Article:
Calleva: the Last Romano-British City October 14, 2010Author: Beach Combing | in : Ancient, Medieval , trackback
Beachcombing finishes, today, his rapid tour around bizarre or curious near-London and London sites: a work he has undertaken partly for Canadian History Student and partly out of nostalgia – he is in Italy at the moment. And what better place to end than Calleva Atrebatorum, the Woody Place of the Atrebates Tribe, way out past ugly Reading?
Calleva – aka Silchester – is the British Pompeii. Admittedly there is no volcano in the rather flat British countryside here: but this is the best preserved Roman city in the UK. The key to its preservation was Calleva’s afterlife. Unlike other Roman cities, e.g. London, Calleva was not built on again in the early Middle Ages. Instead, nearby Basing and Reading took over, leaving the shell of the now abandoned Roman city surprisingly intact.
The result is that you can today drive to Calleva – or in the case of Beachcombing be driven – and walk around its ‘walls’, essentially earth covered banks. You can even go to the Coliseum, or what is left of it, and marvel at its hollowed out rib-cage, now grown over with English oaks, oaks that were not even acorns in their mothers’ eyes when this place was last open to a paying public.
It is perhaps in the coliseum that you come closest to the Callevans of Roman times. So many men, women and children slipping like sand through the fingers of time… Beachcombing also gets a kick walking on the walls and staring inwards at the dull fields, where the lines of the insulae are just visible, and imagining the city at night: the whispering, the love-making, the graffitists, the watchmen…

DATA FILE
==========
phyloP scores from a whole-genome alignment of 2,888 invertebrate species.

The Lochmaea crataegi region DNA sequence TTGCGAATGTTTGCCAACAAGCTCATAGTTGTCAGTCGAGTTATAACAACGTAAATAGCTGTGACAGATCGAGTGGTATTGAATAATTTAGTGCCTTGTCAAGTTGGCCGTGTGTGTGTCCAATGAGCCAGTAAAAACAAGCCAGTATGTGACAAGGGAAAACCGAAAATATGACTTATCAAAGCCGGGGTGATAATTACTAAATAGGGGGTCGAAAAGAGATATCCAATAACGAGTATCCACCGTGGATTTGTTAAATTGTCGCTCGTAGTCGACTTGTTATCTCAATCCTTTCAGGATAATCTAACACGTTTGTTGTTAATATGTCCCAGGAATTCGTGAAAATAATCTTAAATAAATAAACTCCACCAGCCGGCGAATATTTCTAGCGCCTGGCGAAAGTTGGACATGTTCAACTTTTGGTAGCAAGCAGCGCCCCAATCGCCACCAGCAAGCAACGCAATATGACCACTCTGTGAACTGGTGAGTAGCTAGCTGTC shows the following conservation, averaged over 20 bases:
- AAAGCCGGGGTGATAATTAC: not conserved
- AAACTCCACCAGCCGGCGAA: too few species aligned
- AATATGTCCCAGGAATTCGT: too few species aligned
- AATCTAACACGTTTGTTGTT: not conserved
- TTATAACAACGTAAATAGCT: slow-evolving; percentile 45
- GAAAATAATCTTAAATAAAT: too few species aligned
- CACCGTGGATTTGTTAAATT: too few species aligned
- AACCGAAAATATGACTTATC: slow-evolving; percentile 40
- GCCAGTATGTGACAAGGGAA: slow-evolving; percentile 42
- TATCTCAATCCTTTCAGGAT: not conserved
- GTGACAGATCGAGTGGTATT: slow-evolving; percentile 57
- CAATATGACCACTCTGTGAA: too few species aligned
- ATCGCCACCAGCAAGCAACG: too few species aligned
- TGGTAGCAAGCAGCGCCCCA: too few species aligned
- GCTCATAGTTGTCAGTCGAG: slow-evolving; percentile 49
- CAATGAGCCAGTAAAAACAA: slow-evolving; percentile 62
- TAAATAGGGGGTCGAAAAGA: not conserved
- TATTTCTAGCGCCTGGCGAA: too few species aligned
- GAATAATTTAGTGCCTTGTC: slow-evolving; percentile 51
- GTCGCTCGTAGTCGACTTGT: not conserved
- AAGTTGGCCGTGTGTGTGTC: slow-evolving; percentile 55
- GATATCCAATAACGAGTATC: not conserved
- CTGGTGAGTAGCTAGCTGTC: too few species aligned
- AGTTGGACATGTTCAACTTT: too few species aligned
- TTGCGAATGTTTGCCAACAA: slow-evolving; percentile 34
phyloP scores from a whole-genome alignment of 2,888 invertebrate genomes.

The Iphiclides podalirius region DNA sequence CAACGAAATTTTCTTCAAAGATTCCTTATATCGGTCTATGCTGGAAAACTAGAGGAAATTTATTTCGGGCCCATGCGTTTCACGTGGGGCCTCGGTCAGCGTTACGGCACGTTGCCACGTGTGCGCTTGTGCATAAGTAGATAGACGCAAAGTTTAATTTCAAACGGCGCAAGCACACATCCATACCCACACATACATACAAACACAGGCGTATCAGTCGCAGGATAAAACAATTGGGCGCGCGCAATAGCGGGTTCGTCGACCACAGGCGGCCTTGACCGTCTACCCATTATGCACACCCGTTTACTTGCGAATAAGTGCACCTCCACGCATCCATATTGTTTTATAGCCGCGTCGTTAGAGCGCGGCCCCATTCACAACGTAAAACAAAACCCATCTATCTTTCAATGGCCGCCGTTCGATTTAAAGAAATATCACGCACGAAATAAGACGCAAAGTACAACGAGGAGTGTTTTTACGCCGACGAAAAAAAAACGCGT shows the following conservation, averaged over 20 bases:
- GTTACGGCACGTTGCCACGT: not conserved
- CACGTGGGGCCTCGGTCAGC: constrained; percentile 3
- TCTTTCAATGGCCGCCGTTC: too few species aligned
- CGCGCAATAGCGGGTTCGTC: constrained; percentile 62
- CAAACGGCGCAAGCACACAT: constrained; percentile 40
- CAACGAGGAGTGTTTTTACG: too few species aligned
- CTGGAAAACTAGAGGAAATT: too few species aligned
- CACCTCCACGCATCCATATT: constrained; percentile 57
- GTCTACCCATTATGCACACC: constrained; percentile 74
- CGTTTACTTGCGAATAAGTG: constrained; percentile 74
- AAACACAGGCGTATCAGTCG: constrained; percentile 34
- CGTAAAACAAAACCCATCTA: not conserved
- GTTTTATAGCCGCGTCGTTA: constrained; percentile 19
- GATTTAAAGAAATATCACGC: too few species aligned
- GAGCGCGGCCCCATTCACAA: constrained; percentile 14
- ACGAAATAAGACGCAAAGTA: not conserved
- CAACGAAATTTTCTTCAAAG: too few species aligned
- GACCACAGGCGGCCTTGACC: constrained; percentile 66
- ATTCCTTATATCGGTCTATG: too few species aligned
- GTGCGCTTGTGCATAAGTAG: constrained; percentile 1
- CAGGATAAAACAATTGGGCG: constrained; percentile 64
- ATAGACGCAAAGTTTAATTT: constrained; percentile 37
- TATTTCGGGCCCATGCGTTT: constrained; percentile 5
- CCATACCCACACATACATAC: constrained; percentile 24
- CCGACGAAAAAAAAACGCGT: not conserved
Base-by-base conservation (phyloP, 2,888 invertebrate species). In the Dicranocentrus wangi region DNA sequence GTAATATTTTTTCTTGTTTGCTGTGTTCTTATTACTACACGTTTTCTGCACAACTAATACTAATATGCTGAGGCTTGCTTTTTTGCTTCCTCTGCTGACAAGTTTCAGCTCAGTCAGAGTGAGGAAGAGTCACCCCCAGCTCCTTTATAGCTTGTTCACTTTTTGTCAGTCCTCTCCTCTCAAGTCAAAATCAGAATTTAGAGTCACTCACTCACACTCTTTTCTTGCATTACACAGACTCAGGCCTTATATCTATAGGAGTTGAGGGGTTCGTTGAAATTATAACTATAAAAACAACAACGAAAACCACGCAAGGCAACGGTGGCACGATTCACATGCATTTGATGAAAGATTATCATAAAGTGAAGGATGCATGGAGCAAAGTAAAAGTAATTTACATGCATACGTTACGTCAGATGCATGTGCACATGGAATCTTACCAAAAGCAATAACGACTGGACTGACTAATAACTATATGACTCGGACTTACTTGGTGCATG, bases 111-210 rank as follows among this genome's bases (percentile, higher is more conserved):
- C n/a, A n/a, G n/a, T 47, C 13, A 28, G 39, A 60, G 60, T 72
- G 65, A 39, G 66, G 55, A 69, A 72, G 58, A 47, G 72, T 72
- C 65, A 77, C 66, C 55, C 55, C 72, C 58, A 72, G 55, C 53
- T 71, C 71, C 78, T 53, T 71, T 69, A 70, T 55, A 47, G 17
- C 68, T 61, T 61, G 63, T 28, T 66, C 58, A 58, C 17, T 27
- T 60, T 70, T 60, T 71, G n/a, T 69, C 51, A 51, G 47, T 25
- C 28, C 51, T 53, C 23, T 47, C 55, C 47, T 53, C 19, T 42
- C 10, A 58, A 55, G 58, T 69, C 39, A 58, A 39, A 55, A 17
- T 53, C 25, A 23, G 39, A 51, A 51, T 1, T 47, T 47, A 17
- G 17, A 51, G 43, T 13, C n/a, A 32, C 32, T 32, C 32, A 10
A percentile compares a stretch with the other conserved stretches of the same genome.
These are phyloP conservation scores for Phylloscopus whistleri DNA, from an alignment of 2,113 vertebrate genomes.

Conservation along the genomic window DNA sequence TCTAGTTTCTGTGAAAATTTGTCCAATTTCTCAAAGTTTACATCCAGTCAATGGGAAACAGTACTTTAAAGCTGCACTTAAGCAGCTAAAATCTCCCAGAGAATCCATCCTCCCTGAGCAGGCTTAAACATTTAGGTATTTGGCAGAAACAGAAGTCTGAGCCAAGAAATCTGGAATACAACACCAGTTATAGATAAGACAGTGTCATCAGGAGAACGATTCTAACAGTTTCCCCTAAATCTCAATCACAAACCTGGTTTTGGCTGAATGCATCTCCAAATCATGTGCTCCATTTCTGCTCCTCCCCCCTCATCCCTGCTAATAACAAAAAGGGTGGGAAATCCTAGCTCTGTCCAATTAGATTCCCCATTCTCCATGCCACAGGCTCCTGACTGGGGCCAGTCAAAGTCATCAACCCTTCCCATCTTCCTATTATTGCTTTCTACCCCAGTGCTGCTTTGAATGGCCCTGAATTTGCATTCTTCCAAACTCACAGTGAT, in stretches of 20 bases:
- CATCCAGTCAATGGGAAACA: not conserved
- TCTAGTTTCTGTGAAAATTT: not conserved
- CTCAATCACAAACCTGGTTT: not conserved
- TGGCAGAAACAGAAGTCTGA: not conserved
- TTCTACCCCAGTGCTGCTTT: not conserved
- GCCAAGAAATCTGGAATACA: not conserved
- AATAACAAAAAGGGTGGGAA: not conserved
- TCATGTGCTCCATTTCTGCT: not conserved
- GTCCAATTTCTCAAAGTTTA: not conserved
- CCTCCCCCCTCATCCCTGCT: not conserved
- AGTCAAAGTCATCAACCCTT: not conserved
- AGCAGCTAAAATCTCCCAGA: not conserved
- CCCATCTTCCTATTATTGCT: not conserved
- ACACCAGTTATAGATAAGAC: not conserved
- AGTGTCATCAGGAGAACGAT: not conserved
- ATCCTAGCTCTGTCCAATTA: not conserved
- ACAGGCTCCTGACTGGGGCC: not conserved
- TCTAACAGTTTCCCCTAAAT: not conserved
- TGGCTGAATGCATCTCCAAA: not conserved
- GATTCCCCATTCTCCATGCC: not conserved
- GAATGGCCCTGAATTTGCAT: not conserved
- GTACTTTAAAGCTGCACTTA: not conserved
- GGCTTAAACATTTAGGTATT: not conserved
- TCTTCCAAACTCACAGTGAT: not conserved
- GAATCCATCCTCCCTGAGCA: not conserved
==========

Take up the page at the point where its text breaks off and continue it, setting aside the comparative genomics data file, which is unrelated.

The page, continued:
However, make no mistake, for Beachcombing the most interesting part of Calleva’s history is its end.
In the early fifth century the lights go out in Britain and Roman-British cities rapidly empty as the Empire pulls out and the barbarians pour in. Calleva, however, was likely an exception to this rule with Callevans holding out against the invading Anglo-Saxons, the early English, for perhaps as much as a century.
How did the Callevans do it? Mercenaries perhaps. One of the most exciting pieces of evidence from the late city is a small inscription with ogham (an Irish writing system) suggesting that Gael warriors may have been brought in by the burghers of Calleva. Think the Seven Samurai with tattooed Fenians from the bad lands of antique Leinster, instead of Kambei and Kyuzo and their steel swords.
It is certainly an exciting thought. A lone Roman-British city holding out – Asterix-and-Obelix-style – against the new age. Children going to school to learn Virgil and being told not to wander too far from the walls. Romano-British men and women walking towards the coliseum complaining about the lack of garum and olive oil, no longer shipped from the Mediterranean. And Silchester’s Romano-British bishop entering reluctantly into negotiations with the Germanic savages ‘settling’ the Thames valley who were already indulging in the occasional bout of human sacrifice.
But can we prove that Calleva survived in this fashion? It is striking that much of the evidence for late Roman Calleva is an absence of evidence and a handful of difficult or impossible to date material from ‘sometime’ in the fifth century. Even the precious ogham stone has been written off by some as a fake – the horror!
The truth is that the twilight of Calleva is uncertain as it is strange, a glimmer of the evening sun on a metal sun dial. Perhaps this makes any visit all the more alluring…
Any more on Calleva or unusual spots to visit in Britain then do please write to Beachcombing: drbeachcombing AT yahoo DOT com